Due to the loss of respect for Iran throughout the world, including the lack of respect for the Iranian passport, and the association of Iranians with terror, as well as the decline in the Iranian currency and the losses of the Iranian banks, no fewer than 10 million Iranians have over the years left Iran to settle elsewhere.
It is also clear that in Middle Eastern nations such as Turkey, Syria, Lebanon, Iraq, Yemen and Saudi Arabia, there is increasing understanding that the impact of the Islamic Revolution on them has been a largely negative one.
It is safe to say that in recent times in Iran there has never been such an outpouring of love and respect and admiration for the State of Israel, as the only democracy in the region, and for the Western culture and mentality in general among the many underground anti-regime groups existing in Iran today.
The terrorist regime in Iran obviously wishes to remain in power and will do anything to keep the masses from demonstrating or openly expressing dissatisfaction. Therefore it regards the coronavirus pandemic simply as a convenient means to keep the population quiet and unable to openly express opposition, quietly causing death and fear, whereas only a few months ago some 1,500 Iranians were killed in the streets for openly demonstrating their dissatisfaction with the regime.
People shouted almost in verse in the streets “No Islam, no Koran, both atonement for Iran,” and also “Our enemy is here, not in Israel or the USA or elsewhere.” Many young Iranians believe the end of the pandemic will also inevitably mean the end of a regime that proved itself to be in effect anti-Iranian.  
Statistically, we understand that while the coronavirus has caused the deaths of fewer than 2% of those infected in China and elsewhere, in Iran this is likely to amount to as much as 30% of those infected because the regime is purposely not doing as other countries are doing to combat the disease.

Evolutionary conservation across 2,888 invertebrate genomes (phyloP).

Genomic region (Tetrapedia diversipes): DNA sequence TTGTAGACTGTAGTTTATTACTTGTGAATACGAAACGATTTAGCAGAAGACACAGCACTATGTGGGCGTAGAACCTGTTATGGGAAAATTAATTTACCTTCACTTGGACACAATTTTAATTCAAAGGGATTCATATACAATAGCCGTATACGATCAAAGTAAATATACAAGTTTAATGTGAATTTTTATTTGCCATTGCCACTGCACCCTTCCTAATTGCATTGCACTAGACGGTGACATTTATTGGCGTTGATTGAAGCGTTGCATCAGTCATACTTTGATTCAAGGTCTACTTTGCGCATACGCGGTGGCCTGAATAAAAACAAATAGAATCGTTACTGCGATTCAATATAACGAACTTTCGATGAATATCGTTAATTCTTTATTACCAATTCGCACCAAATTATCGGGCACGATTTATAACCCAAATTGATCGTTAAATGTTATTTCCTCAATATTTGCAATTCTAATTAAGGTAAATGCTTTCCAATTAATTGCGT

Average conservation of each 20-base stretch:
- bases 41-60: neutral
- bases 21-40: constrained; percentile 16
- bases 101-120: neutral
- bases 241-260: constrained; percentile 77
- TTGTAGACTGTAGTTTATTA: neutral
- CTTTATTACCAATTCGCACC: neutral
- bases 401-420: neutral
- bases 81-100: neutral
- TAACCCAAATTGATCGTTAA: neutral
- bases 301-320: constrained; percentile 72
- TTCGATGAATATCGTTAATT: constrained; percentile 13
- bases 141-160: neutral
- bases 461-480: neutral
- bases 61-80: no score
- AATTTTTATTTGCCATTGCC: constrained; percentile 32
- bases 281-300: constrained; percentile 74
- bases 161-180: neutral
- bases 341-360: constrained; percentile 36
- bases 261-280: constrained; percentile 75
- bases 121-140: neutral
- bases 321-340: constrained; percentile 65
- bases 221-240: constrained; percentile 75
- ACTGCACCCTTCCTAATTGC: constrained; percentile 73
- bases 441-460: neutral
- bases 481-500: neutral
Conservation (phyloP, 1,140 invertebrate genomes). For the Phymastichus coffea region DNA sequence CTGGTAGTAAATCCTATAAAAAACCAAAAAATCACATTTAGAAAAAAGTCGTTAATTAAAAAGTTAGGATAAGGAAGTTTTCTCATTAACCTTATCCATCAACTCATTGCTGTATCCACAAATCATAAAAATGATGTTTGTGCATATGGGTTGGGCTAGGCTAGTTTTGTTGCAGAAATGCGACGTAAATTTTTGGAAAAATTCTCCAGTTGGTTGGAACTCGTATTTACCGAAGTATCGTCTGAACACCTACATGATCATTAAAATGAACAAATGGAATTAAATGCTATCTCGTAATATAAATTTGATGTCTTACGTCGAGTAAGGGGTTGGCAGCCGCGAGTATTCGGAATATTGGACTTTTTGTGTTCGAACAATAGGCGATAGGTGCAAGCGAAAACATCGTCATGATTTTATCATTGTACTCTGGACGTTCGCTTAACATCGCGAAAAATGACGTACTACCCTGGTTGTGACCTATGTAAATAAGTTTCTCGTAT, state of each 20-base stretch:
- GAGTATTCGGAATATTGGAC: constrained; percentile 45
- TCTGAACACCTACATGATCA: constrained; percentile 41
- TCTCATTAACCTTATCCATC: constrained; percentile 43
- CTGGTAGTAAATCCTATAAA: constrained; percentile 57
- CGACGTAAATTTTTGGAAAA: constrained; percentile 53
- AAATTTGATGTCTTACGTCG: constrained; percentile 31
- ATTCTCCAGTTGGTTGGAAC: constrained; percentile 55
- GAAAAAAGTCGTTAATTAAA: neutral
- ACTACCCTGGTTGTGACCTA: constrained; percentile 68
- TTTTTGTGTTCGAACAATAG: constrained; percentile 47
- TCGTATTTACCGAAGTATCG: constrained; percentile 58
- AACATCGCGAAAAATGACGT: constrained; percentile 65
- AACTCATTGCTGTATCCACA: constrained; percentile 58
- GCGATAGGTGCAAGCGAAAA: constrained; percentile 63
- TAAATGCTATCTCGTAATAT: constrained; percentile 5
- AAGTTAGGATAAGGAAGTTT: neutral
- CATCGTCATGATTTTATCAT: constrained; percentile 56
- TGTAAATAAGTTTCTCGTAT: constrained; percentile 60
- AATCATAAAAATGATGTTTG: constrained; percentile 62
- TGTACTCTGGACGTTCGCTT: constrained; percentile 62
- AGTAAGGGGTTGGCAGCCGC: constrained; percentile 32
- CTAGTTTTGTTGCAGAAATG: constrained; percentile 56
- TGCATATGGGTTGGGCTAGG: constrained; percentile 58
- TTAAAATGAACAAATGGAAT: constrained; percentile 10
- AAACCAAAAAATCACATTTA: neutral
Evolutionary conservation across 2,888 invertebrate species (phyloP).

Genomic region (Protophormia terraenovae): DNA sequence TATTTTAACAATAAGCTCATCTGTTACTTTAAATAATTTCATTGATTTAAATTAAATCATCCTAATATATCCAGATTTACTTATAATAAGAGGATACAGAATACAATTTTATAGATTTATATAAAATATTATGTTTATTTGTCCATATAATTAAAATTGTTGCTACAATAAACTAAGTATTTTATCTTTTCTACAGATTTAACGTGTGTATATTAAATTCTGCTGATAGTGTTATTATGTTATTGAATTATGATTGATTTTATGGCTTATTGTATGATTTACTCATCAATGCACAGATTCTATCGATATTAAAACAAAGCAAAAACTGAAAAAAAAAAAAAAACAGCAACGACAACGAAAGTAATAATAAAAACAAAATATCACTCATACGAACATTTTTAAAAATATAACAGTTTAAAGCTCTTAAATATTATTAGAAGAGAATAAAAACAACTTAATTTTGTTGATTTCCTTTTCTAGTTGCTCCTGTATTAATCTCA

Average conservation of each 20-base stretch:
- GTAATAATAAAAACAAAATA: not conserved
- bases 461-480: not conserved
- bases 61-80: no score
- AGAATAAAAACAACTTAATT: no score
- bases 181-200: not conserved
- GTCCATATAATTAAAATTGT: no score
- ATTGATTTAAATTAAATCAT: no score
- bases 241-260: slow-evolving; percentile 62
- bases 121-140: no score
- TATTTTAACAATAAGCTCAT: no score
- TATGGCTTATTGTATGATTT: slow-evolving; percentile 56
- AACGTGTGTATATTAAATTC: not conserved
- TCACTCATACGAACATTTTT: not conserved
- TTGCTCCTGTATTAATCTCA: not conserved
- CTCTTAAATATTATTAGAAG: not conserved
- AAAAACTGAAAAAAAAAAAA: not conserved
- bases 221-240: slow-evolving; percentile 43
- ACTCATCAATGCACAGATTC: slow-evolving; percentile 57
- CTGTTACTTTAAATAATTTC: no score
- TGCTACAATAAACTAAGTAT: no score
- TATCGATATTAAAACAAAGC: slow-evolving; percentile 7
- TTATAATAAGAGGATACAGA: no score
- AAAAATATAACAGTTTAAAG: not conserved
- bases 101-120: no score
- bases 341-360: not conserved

Abbas Mousavi, spokesman for the Foreign Ministry, stated that Iran will “not accept any offer of help with the basic needs from the United States in fighting the coronavirus.” Officials claim that because of the US financial embargo on Iran they are unable to purchase basic materials to fight the virus, despite the fact that US officials have repeatedly stated that food and medicine are not included in the embargo.
The medical services of the regime have apparently falsely attributed the deaths of hundreds of citizens in different cities to other diseases and did not give the real reason of the death as being due to the coronavirus.
Many Iranian intellectuals regard the pandemic as a symbol of the shame of the regime, just as Auschwitz-Birkenau, Dachau and Buchenwald eternally symbolize the Nazis’ shame. They have urgently requested the World Health Organization to intervene to stop a coronavirus catastrophe of Holocaust proportions in the near future with millions of dead bodies in Iranian streets.
The writer, who has lived in Israel for the past 25 years, was born in Tehran and is a world authority on Persian culture and is the founder of the Peace and Love Movement for Iranian expatriates in Israel and elsewhere in the world. He told his amazing life story in his autobiography Abayef: A Bridge Builder Between Faiths.